Written by Taylor Baker
SYNOPSIS: Zimbabwe is at a crossroads. In the first election since the removal of Robert Mugabe, the new leader of the opposition Nelson Chamisa is challenging the dictator’s corrupt legacy, and his successor Emmerson ‘the crocodile’ Mnangagwa. The election will be the ultimate test for both sides. How they interpret the principles of democracy, if they can inspire trust among the citizenry, not succumb to violence, and foster faith in institutions, will set the course for the future for the country. President is a riveting and epic reminder that, while specifics may differ, the fight for democracy is of universal relevance.
REVIEW: President follows the Electoral Campaign of Nelson Chamisa. An aspiring public representative in Zimbabwe. Who has big plans to reclaim natural resources from foreign investors, participate in a free and fair election, and unite people forward. In the beginning you think it’s a dream that may be achievable. We see scenes of Chamisa listening to concerned citizens and leading large rallies then it quickly descends into to a tale of election fraud and tampering. We hear mention of the threats of the ZAFU PF. Which stands for Zimbabwe African National Union – Patriotic Front. A political party that has ruled in Zimbabwe since 1980. A concern that will soon prove to be foresight.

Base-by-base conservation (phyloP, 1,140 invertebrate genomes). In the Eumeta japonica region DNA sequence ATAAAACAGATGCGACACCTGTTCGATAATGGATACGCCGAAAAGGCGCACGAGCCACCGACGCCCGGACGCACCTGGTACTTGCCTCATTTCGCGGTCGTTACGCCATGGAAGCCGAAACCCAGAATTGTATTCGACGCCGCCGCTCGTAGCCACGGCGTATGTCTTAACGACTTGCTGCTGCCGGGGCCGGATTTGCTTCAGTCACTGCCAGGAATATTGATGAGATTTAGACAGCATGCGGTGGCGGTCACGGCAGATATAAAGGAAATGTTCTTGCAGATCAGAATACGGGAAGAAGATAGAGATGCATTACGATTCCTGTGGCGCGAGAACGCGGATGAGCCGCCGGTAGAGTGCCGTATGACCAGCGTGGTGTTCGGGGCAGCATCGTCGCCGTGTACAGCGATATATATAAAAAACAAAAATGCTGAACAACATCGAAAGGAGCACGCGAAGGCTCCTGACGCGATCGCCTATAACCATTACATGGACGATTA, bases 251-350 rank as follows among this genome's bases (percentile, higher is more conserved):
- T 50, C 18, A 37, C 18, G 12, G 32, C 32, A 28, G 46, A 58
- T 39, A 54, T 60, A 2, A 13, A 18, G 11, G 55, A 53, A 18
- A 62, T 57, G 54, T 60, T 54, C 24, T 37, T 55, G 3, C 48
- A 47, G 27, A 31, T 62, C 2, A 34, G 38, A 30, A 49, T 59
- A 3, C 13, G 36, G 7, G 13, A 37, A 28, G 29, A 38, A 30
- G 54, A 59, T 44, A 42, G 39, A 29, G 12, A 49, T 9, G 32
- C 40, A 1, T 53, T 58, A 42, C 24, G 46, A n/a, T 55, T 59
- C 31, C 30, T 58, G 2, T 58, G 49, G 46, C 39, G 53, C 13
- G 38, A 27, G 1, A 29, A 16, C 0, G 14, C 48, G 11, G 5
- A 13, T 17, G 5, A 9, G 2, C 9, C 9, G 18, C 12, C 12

Chamisa receives a death threat and is forced to go underground shortly after casting his vote. Following a lengthy process with Chamisa and his team pressuring the ZEC (Zimbabwe Electoral Commission) to provide fair ballots and a united front against ballot stuffing. I’m sure you can guess it doesn’t go well, based on the pattern you’ve read thus far. At one point a man on Chamisa’s team chimes in that “Winning the election isn’t hard, claiming victory is.” What proceeds is a discussion about the difficulties in claiming victory without the Military eliminating them, violently. Unfortunately their worries are apt.
Nothing quite says an election may be rigged than when you’re watching foreign experts or advisors answer questions about the legitimacy of a nations election. This feeling is amplified when those individuals don’t answer the questions posed to them. Shortly after this press conference with foreign officials we start to see military beatings, and watch protestors and ordinary citizens caught in the crossfire of the military. We see a soldier point his gun down a crowded street and kneel. Firing into the fleeing citizens for close to 15 seconds. The other soldiers around him are firing “warning shots” into the air. This snapshot best explains the pain and sadness that President slowly walks us down during it’s runtime.
I wish it didn’t so deeply remind me of Armando Iannucci’s 2016 film The Death of Stalin. In which an incompetent party waddles around maintaining power and not knowing what is actually happening. Though it looks different in President than it did than it did in The Death of Stalin the similarities are too close to ignore. It morphs again into a legal battle to prove election fraud, while we hear stories of police beatings, rape, and killings. President doesn’t have all the answers, but it shows evidence of such veracity that you can’t deny it’s questions.